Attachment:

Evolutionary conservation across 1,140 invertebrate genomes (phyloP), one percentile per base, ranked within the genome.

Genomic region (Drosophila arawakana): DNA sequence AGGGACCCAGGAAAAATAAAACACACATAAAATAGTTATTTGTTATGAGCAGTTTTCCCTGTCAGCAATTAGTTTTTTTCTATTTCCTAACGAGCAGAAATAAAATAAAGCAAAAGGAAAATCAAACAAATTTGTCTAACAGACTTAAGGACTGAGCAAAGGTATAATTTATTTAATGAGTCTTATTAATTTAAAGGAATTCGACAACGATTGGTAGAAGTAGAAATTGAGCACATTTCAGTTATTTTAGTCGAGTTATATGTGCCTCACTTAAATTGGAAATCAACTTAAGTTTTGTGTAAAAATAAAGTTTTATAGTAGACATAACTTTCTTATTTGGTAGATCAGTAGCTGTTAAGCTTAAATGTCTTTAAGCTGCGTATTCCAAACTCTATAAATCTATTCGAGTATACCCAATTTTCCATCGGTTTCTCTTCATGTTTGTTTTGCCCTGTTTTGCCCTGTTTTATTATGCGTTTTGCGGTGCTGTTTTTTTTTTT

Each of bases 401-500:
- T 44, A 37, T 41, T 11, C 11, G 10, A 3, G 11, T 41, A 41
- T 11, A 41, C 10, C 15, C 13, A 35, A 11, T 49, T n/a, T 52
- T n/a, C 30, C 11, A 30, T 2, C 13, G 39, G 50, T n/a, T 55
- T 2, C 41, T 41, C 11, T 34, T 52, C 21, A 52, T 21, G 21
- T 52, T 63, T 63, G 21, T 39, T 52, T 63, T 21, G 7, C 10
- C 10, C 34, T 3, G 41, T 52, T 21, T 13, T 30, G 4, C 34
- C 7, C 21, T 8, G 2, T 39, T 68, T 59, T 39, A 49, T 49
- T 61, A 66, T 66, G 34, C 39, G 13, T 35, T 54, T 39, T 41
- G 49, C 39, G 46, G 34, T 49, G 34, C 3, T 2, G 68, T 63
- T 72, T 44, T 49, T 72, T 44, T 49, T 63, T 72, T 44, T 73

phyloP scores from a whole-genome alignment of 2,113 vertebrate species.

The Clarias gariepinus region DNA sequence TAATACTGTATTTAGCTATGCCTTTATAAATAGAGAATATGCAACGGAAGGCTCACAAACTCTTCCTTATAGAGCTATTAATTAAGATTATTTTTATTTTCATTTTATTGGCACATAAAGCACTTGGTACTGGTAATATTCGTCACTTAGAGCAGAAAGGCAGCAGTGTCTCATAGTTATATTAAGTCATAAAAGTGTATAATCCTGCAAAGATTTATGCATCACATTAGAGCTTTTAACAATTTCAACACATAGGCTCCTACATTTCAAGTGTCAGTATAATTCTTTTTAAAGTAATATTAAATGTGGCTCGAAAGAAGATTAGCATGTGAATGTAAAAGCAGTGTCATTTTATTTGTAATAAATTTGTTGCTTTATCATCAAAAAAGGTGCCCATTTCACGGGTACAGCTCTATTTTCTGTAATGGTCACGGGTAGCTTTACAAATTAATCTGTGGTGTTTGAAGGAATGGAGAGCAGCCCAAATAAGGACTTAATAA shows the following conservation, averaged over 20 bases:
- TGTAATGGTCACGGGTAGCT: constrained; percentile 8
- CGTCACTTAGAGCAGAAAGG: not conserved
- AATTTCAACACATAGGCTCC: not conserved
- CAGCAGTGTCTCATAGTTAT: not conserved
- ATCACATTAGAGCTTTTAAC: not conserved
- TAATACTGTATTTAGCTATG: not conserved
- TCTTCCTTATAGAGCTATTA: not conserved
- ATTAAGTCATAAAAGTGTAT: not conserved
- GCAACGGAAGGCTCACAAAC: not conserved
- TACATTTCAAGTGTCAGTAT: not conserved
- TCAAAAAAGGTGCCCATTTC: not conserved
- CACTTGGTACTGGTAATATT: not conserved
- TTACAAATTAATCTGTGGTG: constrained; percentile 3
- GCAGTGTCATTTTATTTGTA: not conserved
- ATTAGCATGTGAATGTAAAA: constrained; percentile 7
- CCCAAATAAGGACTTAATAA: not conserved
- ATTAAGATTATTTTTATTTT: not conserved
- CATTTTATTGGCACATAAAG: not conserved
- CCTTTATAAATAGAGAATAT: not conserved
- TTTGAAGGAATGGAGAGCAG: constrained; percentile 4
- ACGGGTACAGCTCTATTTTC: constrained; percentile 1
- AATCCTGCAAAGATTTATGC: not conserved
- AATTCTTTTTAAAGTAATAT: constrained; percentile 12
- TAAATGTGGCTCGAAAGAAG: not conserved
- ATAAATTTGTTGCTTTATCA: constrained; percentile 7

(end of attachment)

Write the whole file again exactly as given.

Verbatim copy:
Evolutionary conservation across 1,140 invertebrate genomes (phyloP), one percentile per base, ranked within the genome.

Genomic region (Drosophila arawakana): DNA sequence AGGGACCCAGGAAAAATAAAACACACATAAAATAGTTATTTGTTATGAGCAGTTTTCCCTGTCAGCAATTAGTTTTTTTCTATTTCCTAACGAGCAGAAATAAAATAAAGCAAAAGGAAAATCAAACAAATTTGTCTAACAGACTTAAGGACTGAGCAAAGGTATAATTTATTTAATGAGTCTTATTAATTTAAAGGAATTCGACAACGATTGGTAGAAGTAGAAATTGAGCACATTTCAGTTATTTTAGTCGAGTTATATGTGCCTCACTTAAATTGGAAATCAACTTAAGTTTTGTGTAAAAATAAAGTTTTATAGTAGACATAACTTTCTTATTTGGTAGATCAGTAGCTGTTAAGCTTAAATGTCTTTAAGCTGCGTATTCCAAACTCTATAAATCTATTCGAGTATACCCAATTTTCCATCGGTTTCTCTTCATGTTTGTTTTGCCCTGTTTTGCCCTGTTTTATTATGCGTTTTGCGGTGCTGTTTTTTTTTTT

Each of bases 401-500:
- T 44, A 37, T 41, T 11, C 11, G 10, A 3, G 11, T 41, A 41
- T 11, A 41, C 10, C 15, C 13, A 35, A 11, T 49, T n/a, T 52
- T n/a, C 30, C 11, A 30, T 2, C 13, G 39, G 50, T n/a, T 55
- T 2, C 41, T 41, C 11, T 34, T 52, C 21, A 52, T 21, G 21
- T 52, T 63, T 63, G 21, T 39, T 52, T 63, T 21, G 7, C 10
- C 10, C 34, T 3, G 41, T 52, T 21, T 13, T 30, G 4, C 34
- C 7, C 21, T 8, G 2, T 39, T 68, T 59, T 39, A 49, T 49
- T 61, A 66, T 66, G 34, C 39, G 13, T 35, T 54, T 39, T 41
- G 49, C 39, G 46, G 34, T 49, G 34, C 3, T 2, G 68, T 63
- T 72, T 44, T 49, T 72, T 44, T 49, T 63, T 72, T 44, T 73

phyloP scores from a whole-genome alignment of 2,113 vertebrate species.

The Clarias gariepinus region DNA sequence TAATACTGTATTTAGCTATGCCTTTATAAATAGAGAATATGCAACGGAAGGCTCACAAACTCTTCCTTATAGAGCTATTAATTAAGATTATTTTTATTTTCATTTTATTGGCACATAAAGCACTTGGTACTGGTAATATTCGTCACTTAGAGCAGAAAGGCAGCAGTGTCTCATAGTTATATTAAGTCATAAAAGTGTATAATCCTGCAAAGATTTATGCATCACATTAGAGCTTTTAACAATTTCAACACATAGGCTCCTACATTTCAAGTGTCAGTATAATTCTTTTTAAAGTAATATTAAATGTGGCTCGAAAGAAGATTAGCATGTGAATGTAAAAGCAGTGTCATTTTATTTGTAATAAATTTGTTGCTTTATCATCAAAAAAGGTGCCCATTTCACGGGTACAGCTCTATTTTCTGTAATGGTCACGGGTAGCTTTACAAATTAATCTGTGGTGTTTGAAGGAATGGAGAGCAGCCCAAATAAGGACTTAATAA shows the following conservation, averaged over 20 bases:
- TGTAATGGTCACGGGTAGCT: constrained; percentile 8
- CGTCACTTAGAGCAGAAAGG: not conserved
- AATTTCAACACATAGGCTCC: not conserved
- CAGCAGTGTCTCATAGTTAT: not conserved
- ATCACATTAGAGCTTTTAAC: not conserved
- TAATACTGTATTTAGCTATG: not conserved
- TCTTCCTTATAGAGCTATTA: not conserved
- ATTAAGTCATAAAAGTGTAT: not conserved
- GCAACGGAAGGCTCACAAAC: not conserved
- TACATTTCAAGTGTCAGTAT: not conserved
- TCAAAAAAGGTGCCCATTTC: not conserved
- CACTTGGTACTGGTAATATT: not conserved
- TTACAAATTAATCTGTGGTG: constrained; percentile 3
- GCAGTGTCATTTTATTTGTA: not conserved
- ATTAGCATGTGAATGTAAAA: constrained; percentile 7
- CCCAAATAAGGACTTAATAA: not conserved
- ATTAAGATTATTTTTATTTT: not conserved
- CATTTTATTGGCACATAAAG: not conserved
- CCTTTATAAATAGAGAATAT: not conserved
- TTTGAAGGAATGGAGAGCAG: constrained; percentile 4
- ACGGGTACAGCTCTATTTTC: constrained; percentile 1
- AATCCTGCAAAGATTTATGC: not conserved
- AATTCTTTTTAAAGTAATAT: constrained; percentile 12
- TAAATGTGGCTCGAAAGAAG: not conserved
- ATAAATTTGTTGCTTTATCA: constrained; percentile 7